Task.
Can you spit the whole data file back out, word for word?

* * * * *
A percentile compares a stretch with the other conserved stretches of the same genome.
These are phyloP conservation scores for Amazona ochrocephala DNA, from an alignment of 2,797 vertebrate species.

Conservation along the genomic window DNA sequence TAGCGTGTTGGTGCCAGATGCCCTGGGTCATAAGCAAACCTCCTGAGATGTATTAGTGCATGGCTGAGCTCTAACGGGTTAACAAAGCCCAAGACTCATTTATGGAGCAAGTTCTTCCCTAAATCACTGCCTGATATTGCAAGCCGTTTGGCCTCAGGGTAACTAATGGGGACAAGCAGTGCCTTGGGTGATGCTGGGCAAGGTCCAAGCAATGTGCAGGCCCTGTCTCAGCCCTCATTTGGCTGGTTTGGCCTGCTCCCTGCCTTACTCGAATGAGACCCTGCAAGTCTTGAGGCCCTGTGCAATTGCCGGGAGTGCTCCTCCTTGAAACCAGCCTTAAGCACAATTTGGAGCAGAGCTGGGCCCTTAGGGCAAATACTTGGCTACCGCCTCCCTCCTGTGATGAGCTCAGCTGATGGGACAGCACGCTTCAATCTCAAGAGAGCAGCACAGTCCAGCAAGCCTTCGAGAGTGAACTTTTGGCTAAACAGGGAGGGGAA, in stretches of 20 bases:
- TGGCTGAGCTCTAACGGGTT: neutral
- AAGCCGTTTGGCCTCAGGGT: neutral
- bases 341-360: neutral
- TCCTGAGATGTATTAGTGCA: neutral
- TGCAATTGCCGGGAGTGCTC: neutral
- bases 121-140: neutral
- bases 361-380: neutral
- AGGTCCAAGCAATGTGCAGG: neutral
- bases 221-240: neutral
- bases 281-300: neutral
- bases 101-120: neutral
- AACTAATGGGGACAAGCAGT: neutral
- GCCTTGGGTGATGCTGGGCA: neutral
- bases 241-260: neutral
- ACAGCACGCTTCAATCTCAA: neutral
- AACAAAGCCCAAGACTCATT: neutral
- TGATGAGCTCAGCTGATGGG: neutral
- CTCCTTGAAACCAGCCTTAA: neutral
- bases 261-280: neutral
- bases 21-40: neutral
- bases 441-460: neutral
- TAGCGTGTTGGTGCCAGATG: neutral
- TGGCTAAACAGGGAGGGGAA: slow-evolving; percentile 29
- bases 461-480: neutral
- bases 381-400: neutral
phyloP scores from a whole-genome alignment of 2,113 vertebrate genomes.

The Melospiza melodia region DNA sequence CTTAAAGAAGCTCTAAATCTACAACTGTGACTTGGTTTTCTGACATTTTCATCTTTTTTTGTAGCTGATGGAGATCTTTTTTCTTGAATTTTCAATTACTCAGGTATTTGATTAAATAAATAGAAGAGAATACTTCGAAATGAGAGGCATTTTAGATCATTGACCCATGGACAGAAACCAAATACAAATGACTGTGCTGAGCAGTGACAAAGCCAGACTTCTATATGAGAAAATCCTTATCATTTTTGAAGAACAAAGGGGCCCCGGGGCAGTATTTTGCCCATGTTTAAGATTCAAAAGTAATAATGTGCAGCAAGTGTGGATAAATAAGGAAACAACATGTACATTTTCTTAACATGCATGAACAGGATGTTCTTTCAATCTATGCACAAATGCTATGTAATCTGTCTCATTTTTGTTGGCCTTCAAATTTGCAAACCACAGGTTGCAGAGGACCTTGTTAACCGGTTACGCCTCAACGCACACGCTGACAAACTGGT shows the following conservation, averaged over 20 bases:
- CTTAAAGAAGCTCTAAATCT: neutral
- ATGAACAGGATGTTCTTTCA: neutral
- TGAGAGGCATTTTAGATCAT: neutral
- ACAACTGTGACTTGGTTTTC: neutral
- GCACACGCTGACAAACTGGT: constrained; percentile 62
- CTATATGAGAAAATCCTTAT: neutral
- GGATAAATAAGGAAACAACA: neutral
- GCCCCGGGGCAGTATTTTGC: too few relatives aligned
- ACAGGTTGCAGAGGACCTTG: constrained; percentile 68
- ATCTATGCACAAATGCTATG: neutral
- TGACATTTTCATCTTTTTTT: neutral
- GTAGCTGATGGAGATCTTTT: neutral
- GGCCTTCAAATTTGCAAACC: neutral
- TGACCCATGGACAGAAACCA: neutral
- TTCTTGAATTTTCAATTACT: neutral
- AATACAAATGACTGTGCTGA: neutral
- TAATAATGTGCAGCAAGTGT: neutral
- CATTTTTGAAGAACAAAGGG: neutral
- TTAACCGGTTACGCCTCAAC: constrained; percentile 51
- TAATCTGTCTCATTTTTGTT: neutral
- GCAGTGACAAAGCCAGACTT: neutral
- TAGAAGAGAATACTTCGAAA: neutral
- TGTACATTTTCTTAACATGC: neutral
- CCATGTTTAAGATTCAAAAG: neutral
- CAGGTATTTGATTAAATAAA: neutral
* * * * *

A percentile compares a stretch with the other conserved stretches of the same genome.
These are phyloP conservation scores for Amazona ochrocephala DNA, from an alignment of 2,797 vertebrate species.

Conservation along the genomic window DNA sequence TAGCGTGTTGGTGCCAGATGCCCTGGGTCATAAGCAAACCTCCTGAGATGTATTAGTGCATGGCTGAGCTCTAACGGGTTAACAAAGCCCAAGACTCATTTATGGAGCAAGTTCTTCCCTAAATCACTGCCTGATATTGCAAGCCGTTTGGCCTCAGGGTAACTAATGGGGACAAGCAGTGCCTTGGGTGATGCTGGGCAAGGTCCAAGCAATGTGCAGGCCCTGTCTCAGCCCTCATTTGGCTGGTTTGGCCTGCTCCCTGCCTTACTCGAATGAGACCCTGCAAGTCTTGAGGCCCTGTGCAATTGCCGGGAGTGCTCCTCCTTGAAACCAGCCTTAAGCACAATTTGGAGCAGAGCTGGGCCCTTAGGGCAAATACTTGGCTACCGCCTCCCTCCTGTGATGAGCTCAGCTGATGGGACAGCACGCTTCAATCTCAAGAGAGCAGCACAGTCCAGCAAGCCTTCGAGAGTGAACTTTTGGCTAAACAGGGAGGGGAA, in stretches of 20 bases:
- TGGCTGAGCTCTAACGGGTT: neutral
- AAGCCGTTTGGCCTCAGGGT: neutral
- bases 341-360: neutral
- TCCTGAGATGTATTAGTGCA: neutral
- TGCAATTGCCGGGAGTGCTC: neutral
- bases 121-140: neutral
- bases 361-380: neutral
- AGGTCCAAGCAATGTGCAGG: neutral
- bases 221-240: neutral
- bases 281-300: neutral
- bases 101-120: neutral
- AACTAATGGGGACAAGCAGT: neutral
- GCCTTGGGTGATGCTGGGCA: neutral
- bases 241-260: neutral
- ACAGCACGCTTCAATCTCAA: neutral
- AACAAAGCCCAAGACTCATT: neutral
- TGATGAGCTCAGCTGATGGG: neutral
- CTCCTTGAAACCAGCCTTAA: neutral
- bases 261-280: neutral
- bases 21-40: neutral
- bases 441-460: neutral
- TAGCGTGTTGGTGCCAGATG: neutral
- TGGCTAAACAGGGAGGGGAA: slow-evolving; percentile 29
- bases 461-480: neutral
- bases 381-400: neutral
phyloP scores from a whole-genome alignment of 2,113 vertebrate genomes.

The Melospiza melodia region DNA sequence CTTAAAGAAGCTCTAAATCTACAACTGTGACTTGGTTTTCTGACATTTTCATCTTTTTTTGTAGCTGATGGAGATCTTTTTTCTTGAATTTTCAATTACTCAGGTATTTGATTAAATAAATAGAAGAGAATACTTCGAAATGAGAGGCATTTTAGATCATTGACCCATGGACAGAAACCAAATACAAATGACTGTGCTGAGCAGTGACAAAGCCAGACTTCTATATGAGAAAATCCTTATCATTTTTGAAGAACAAAGGGGCCCCGGGGCAGTATTTTGCCCATGTTTAAGATTCAAAAGTAATAATGTGCAGCAAGTGTGGATAAATAAGGAAACAACATGTACATTTTCTTAACATGCATGAACAGGATGTTCTTTCAATCTATGCACAAATGCTATGTAATCTGTCTCATTTTTGTTGGCCTTCAAATTTGCAAACCACAGGTTGCAGAGGACCTTGTTAACCGGTTACGCCTCAACGCACACGCTGACAAACTGGT shows the following conservation, averaged over 20 bases:
- CTTAAAGAAGCTCTAAATCT: neutral
- ATGAACAGGATGTTCTTTCA: neutral
- TGAGAGGCATTTTAGATCAT: neutral
- ACAACTGTGACTTGGTTTTC: neutral
- GCACACGCTGACAAACTGGT: constrained; percentile 62
- CTATATGAGAAAATCCTTAT: neutral
- GGATAAATAAGGAAACAACA: neutral
- GCCCCGGGGCAGTATTTTGC: too few relatives aligned
- ACAGGTTGCAGAGGACCTTG: constrained; percentile 68
- ATCTATGCACAAATGCTATG: neutral
- TGACATTTTCATCTTTTTTT: neutral
- GTAGCTGATGGAGATCTTTT: neutral
- GGCCTTCAAATTTGCAAACC: neutral
- TGACCCATGGACAGAAACCA: neutral
- TTCTTGAATTTTCAATTACT: neutral
- AATACAAATGACTGTGCTGA: neutral
- TAATAATGTGCAGCAAGTGT: neutral
- CATTTTTGAAGAACAAAGGG: neutral
- TTAACCGGTTACGCCTCAAC: constrained; percentile 51
- TAATCTGTCTCATTTTTGTT: neutral
- GCAGTGACAAAGCCAGACTT: neutral
- TAGAAGAGAATACTTCGAAA: neutral
- TGTACATTTTCTTAACATGC: neutral
- CCATGTTTAAGATTCAAAAG: neutral
- CAGGTATTTGATTAAATAAA: neutral